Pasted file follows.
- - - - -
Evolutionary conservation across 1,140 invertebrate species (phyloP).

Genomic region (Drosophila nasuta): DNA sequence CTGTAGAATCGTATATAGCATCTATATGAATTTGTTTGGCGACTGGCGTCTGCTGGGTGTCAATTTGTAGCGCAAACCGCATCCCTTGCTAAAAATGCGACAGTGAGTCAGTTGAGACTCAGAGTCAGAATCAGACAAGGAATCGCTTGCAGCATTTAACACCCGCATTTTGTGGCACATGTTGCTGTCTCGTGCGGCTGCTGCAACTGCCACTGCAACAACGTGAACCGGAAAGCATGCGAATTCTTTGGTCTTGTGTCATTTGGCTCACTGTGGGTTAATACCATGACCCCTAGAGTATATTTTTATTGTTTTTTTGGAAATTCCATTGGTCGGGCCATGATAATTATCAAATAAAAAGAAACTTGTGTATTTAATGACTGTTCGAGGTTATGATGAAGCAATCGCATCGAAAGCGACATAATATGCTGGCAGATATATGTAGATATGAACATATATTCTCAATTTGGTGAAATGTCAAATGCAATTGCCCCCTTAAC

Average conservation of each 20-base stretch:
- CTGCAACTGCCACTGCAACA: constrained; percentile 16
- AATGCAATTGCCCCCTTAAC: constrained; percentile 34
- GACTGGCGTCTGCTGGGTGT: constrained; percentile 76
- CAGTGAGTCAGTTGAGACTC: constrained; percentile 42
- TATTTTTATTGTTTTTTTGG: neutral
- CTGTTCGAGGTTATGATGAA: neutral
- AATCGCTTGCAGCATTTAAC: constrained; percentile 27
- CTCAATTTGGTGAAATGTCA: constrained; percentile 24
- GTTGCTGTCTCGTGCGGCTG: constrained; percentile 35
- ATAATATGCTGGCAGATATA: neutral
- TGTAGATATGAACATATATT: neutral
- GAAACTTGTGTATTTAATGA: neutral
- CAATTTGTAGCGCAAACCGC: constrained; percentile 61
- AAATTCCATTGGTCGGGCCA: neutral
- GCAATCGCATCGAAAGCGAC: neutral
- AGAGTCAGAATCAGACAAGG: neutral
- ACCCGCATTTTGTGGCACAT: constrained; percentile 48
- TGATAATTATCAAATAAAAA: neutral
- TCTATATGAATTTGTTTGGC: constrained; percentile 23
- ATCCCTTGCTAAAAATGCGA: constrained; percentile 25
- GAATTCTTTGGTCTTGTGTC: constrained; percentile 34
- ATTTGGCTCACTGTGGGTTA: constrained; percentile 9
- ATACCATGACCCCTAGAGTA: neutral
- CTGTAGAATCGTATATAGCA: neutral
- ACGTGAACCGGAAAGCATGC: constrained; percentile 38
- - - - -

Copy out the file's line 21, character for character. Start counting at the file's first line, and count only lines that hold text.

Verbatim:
- TGATAATTATCAAATAAAAA: neutral